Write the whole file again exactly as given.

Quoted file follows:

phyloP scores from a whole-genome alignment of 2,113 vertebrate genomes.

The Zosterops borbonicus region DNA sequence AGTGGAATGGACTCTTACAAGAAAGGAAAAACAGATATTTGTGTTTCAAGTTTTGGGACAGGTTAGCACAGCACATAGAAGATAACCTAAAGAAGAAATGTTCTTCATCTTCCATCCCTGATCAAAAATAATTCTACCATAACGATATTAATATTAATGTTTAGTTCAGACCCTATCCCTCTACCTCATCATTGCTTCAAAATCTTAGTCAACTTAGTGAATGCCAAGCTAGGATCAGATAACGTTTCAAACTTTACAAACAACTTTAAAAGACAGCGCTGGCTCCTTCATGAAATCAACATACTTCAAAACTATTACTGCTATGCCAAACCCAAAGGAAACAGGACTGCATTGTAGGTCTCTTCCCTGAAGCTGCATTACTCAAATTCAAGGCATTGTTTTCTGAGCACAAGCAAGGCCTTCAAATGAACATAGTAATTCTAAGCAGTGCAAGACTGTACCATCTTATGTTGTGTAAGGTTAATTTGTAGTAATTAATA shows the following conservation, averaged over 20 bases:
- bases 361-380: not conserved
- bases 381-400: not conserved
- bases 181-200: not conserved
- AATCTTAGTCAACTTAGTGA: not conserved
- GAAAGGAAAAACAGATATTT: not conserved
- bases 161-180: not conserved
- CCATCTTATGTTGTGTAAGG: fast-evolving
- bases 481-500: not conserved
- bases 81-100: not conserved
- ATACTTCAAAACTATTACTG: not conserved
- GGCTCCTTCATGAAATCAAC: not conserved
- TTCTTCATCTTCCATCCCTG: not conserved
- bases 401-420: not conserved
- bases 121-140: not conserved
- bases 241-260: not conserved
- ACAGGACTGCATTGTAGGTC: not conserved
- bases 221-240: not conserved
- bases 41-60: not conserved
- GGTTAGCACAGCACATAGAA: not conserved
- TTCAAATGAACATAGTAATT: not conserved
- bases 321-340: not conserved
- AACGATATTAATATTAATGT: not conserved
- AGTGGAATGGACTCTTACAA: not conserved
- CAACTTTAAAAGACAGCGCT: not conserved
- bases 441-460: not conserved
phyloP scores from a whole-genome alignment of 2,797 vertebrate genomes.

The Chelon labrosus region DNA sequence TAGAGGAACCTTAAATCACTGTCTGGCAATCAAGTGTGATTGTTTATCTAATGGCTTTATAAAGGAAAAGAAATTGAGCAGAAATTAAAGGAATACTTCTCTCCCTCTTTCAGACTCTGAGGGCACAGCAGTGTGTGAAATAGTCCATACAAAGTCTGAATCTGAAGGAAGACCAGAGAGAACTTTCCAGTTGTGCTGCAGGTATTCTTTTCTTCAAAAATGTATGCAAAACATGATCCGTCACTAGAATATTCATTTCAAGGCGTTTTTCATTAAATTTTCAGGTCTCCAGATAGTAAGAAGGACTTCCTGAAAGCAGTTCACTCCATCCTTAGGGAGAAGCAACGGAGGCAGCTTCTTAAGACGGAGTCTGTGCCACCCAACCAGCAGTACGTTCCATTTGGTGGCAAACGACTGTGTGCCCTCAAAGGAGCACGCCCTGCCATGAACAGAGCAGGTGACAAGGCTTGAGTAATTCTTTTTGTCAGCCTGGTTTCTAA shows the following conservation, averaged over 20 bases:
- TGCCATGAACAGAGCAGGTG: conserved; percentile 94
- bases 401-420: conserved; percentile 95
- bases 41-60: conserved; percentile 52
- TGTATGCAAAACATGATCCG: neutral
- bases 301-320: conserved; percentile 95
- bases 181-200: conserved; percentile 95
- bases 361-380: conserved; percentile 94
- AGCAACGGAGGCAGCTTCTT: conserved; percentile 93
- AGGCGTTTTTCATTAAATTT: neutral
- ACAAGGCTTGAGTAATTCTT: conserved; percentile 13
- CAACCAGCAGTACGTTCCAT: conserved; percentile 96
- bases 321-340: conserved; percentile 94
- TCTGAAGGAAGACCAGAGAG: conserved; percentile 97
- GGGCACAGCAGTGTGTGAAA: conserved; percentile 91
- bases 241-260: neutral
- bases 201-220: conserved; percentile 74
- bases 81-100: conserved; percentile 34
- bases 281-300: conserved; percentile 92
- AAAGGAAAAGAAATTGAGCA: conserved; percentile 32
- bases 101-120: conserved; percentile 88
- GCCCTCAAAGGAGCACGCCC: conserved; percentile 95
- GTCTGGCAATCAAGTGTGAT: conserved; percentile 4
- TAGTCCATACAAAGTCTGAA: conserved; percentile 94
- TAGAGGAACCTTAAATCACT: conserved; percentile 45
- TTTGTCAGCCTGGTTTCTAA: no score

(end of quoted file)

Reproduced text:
phyloP scores from a whole-genome alignment of 2,113 vertebrate genomes.

The Zosterops borbonicus region DNA sequence AGTGGAATGGACTCTTACAAGAAAGGAAAAACAGATATTTGTGTTTCAAGTTTTGGGACAGGTTAGCACAGCACATAGAAGATAACCTAAAGAAGAAATGTTCTTCATCTTCCATCCCTGATCAAAAATAATTCTACCATAACGATATTAATATTAATGTTTAGTTCAGACCCTATCCCTCTACCTCATCATTGCTTCAAAATCTTAGTCAACTTAGTGAATGCCAAGCTAGGATCAGATAACGTTTCAAACTTTACAAACAACTTTAAAAGACAGCGCTGGCTCCTTCATGAAATCAACATACTTCAAAACTATTACTGCTATGCCAAACCCAAAGGAAACAGGACTGCATTGTAGGTCTCTTCCCTGAAGCTGCATTACTCAAATTCAAGGCATTGTTTTCTGAGCACAAGCAAGGCCTTCAAATGAACATAGTAATTCTAAGCAGTGCAAGACTGTACCATCTTATGTTGTGTAAGGTTAATTTGTAGTAATTAATA shows the following conservation, averaged over 20 bases:
- bases 361-380: not conserved
- bases 381-400: not conserved
- bases 181-200: not conserved
- AATCTTAGTCAACTTAGTGA: not conserved
- GAAAGGAAAAACAGATATTT: not conserved
- bases 161-180: not conserved
- CCATCTTATGTTGTGTAAGG: fast-evolving
- bases 481-500: not conserved
- bases 81-100: not conserved
- ATACTTCAAAACTATTACTG: not conserved
- GGCTCCTTCATGAAATCAAC: not conserved
- TTCTTCATCTTCCATCCCTG: not conserved
- bases 401-420: not conserved
- bases 121-140: not conserved
- bases 241-260: not conserved
- ACAGGACTGCATTGTAGGTC: not conserved
- bases 221-240: not conserved
- bases 41-60: not conserved
- GGTTAGCACAGCACATAGAA: not conserved
- TTCAAATGAACATAGTAATT: not conserved
- bases 321-340: not conserved
- AACGATATTAATATTAATGT: not conserved
- AGTGGAATGGACTCTTACAA: not conserved
- CAACTTTAAAAGACAGCGCT: not conserved
- bases 441-460: not conserved
phyloP scores from a whole-genome alignment of 2,797 vertebrate genomes.

The Chelon labrosus region DNA sequence TAGAGGAACCTTAAATCACTGTCTGGCAATCAAGTGTGATTGTTTATCTAATGGCTTTATAAAGGAAAAGAAATTGAGCAGAAATTAAAGGAATACTTCTCTCCCTCTTTCAGACTCTGAGGGCACAGCAGTGTGTGAAATAGTCCATACAAAGTCTGAATCTGAAGGAAGACCAGAGAGAACTTTCCAGTTGTGCTGCAGGTATTCTTTTCTTCAAAAATGTATGCAAAACATGATCCGTCACTAGAATATTCATTTCAAGGCGTTTTTCATTAAATTTTCAGGTCTCCAGATAGTAAGAAGGACTTCCTGAAAGCAGTTCACTCCATCCTTAGGGAGAAGCAACGGAGGCAGCTTCTTAAGACGGAGTCTGTGCCACCCAACCAGCAGTACGTTCCATTTGGTGGCAAACGACTGTGTGCCCTCAAAGGAGCACGCCCTGCCATGAACAGAGCAGGTGACAAGGCTTGAGTAATTCTTTTTGTCAGCCTGGTTTCTAA shows the following conservation, averaged over 20 bases:
- TGCCATGAACAGAGCAGGTG: conserved; percentile 94
- bases 401-420: conserved; percentile 95
- bases 41-60: conserved; percentile 52
- TGTATGCAAAACATGATCCG: neutral
- bases 301-320: conserved; percentile 95
- bases 181-200: conserved; percentile 95
- bases 361-380: conserved; percentile 94
- AGCAACGGAGGCAGCTTCTT: conserved; percentile 93
- AGGCGTTTTTCATTAAATTT: neutral
- ACAAGGCTTGAGTAATTCTT: conserved; percentile 13
- CAACCAGCAGTACGTTCCAT: conserved; percentile 96
- bases 321-340: conserved; percentile 94
- TCTGAAGGAAGACCAGAGAG: conserved; percentile 97
- GGGCACAGCAGTGTGTGAAA: conserved; percentile 91
- bases 241-260: neutral
- bases 201-220: conserved; percentile 74
- bases 81-100: conserved; percentile 34
- bases 281-300: conserved; percentile 92
- AAAGGAAAAGAAATTGAGCA: conserved; percentile 32
- bases 101-120: conserved; percentile 88
- GCCCTCAAAGGAGCACGCCC: conserved; percentile 95
- GTCTGGCAATCAAGTGTGAT: conserved; percentile 4
- TAGTCCATACAAAGTCTGAA: conserved; percentile 94
- TAGAGGAACCTTAAATCACT: conserved; percentile 45
- TTTGTCAGCCTGGTTTCTAA: no score